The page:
Now that I’m getting into the groove of my daily living, I’m finding it harder to remember to update. However, I started out frantically writing a blog the first time I experienced an earthquake and since that apparently happens weekly here, I’ve decided that will be a good reminder for me =)
We had earthquake number 3 tonight, it was tiny and I only felt it because I was sitting down.
OK, continuing on from my last update. I did indeed stay in and relax all of that Sunday as I predicted I would do. I spent Monday through Wednesday at school getting started on my lessons and such, meeting and talking to the other teachers. On Thursday, Cassandra and I got to go to this really sweet Japanese Teahouse in Hualien City. Cassandra randomly met a woman on the train who spoke really good English and lived it Taipei, but she had a friend who lived in Hualien and was also a school teacher so gave Cassandra her number. I’m sure that would be extremely strange in rare in America, haha, but that’s just how things are here. We wouldn’t have experienced half the things we have if we didn’t get in cars with random people and let them drive us somewhere lol. Anyway, Sharon and her friend Amy took us to the teahouse and got us some bubbletea, yum!
On Friday one of the orientation leaders, Doris, who lives in Hualien also, took us to her husband’s Japanese restaurant which was delicious, and then we took a bus to Liyu Lake for the Water Show put on by the Aboriginal’s there. The Water Show is famous in Hualien and it was absolutely packed! We even spotted some other “hey, it’s white people!” as we called them, haha (We certainly can’t assume they’re American, but I guess it would be more appropriate to say Caucasian) I took some videos that don’t at all do it justice and put them on youtube (taiwantara there as well).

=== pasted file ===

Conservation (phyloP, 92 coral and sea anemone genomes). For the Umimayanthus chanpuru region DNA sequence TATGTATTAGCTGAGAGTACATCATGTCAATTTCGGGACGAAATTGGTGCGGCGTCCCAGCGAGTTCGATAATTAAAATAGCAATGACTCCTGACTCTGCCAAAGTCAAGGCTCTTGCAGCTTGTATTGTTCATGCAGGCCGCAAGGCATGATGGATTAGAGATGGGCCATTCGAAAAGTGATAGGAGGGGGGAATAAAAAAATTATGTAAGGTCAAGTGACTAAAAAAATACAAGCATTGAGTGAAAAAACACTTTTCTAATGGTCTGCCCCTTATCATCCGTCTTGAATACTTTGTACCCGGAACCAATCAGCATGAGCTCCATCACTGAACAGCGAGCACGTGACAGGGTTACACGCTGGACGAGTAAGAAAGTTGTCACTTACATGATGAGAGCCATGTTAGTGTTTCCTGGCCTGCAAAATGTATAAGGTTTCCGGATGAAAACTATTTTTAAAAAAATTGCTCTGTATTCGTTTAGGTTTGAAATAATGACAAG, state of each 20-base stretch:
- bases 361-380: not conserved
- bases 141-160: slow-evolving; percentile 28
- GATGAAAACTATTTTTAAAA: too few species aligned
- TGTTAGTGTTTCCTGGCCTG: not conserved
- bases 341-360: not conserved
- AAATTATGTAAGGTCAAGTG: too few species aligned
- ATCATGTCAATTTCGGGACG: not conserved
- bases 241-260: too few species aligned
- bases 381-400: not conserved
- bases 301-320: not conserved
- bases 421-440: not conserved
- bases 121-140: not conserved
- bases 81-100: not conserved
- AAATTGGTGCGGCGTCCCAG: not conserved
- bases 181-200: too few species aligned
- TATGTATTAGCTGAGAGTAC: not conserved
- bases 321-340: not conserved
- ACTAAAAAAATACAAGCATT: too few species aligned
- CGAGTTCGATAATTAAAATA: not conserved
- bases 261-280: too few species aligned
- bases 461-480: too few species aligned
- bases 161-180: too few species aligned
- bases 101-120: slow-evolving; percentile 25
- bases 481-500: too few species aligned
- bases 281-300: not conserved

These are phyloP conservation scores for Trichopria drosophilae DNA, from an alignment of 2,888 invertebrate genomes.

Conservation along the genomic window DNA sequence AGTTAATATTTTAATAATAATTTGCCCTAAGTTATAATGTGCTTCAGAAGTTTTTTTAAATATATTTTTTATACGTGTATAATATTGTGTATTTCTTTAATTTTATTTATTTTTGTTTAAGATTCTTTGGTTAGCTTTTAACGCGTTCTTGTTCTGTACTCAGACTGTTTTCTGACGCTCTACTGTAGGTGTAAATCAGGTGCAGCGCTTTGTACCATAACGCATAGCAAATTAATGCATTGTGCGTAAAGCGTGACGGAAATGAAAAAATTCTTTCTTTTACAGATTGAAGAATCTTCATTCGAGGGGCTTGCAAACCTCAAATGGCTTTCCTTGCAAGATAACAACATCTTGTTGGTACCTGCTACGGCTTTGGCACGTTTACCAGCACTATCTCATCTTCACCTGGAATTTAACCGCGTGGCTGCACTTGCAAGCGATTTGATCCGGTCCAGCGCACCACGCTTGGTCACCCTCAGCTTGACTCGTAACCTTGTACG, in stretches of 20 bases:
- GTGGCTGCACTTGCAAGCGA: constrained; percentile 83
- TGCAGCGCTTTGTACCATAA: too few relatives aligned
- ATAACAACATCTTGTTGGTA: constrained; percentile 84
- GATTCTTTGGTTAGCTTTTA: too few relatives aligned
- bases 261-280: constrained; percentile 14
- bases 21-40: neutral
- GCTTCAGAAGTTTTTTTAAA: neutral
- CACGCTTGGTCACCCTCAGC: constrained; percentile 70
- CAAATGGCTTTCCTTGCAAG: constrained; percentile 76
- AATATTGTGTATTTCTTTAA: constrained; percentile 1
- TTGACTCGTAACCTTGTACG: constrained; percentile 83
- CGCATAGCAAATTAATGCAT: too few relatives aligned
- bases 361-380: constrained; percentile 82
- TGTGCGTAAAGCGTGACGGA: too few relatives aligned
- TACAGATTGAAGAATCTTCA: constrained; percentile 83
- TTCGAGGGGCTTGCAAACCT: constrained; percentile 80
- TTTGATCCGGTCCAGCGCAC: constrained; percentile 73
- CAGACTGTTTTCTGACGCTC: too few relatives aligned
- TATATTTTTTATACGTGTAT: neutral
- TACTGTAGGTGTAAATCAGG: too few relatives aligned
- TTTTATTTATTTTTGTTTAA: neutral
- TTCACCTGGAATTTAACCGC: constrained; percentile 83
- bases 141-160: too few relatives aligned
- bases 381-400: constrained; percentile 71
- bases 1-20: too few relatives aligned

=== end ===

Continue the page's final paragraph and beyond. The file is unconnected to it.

On Saturday we were picked up bright and early to go to this all day Aboriginal Harvest Festival for the tribe near my school. I got to see many of my students who are Aboriginals (meaning their family is Native to Taiwan, not descendants of Chinese orJapanese who came to Taiwan). Their costumes and dances are incredible! We just don’t have culture that compares to that in the states. We met many important people there like the chief of the tribe, the leader of the village, the leader of Ji-an Township, and a candidate for the leader of Hualien County. My introduction to the leader of the township (kind of like the mayor of a big city) went something like this: speaking to him and pointing at me “This is Tara…some other stuff in Chinese about me being an English teacher,” speaking to me and pointing at him “He is single!” LMAO! They are very funny about that here, that is also how the introduction went with my principal. We got to watch some dancing, participate in some dancing, drink some Taiwan beer and something they called wine that tasted more like straight vodka and tequila mixed together, then eat lunch which included many many foods that scared the bejesus out of me =)
Saturday Night, a kindergarten teacher from my school and her friend took Cassandra and I dancing at this ballroom place. I learned how to Tango! I love it! The couples there were soo straight faced and serious about their dancing, it was interesting to watch. (video also on youtube)
Sunday was once again the day of rest after all of that fantastic activity over the weekend! Cassandra and I did ride our bikes to pizza hut Sunday night for dinner to have some good ol’ American food… well that’s what I thought until I saw the various pizza’s on the buffet! What’s wrong with just pepperoni?? No, corn, no pineapple, no shrimp, no weird green stuff….just cheese-pepperoni!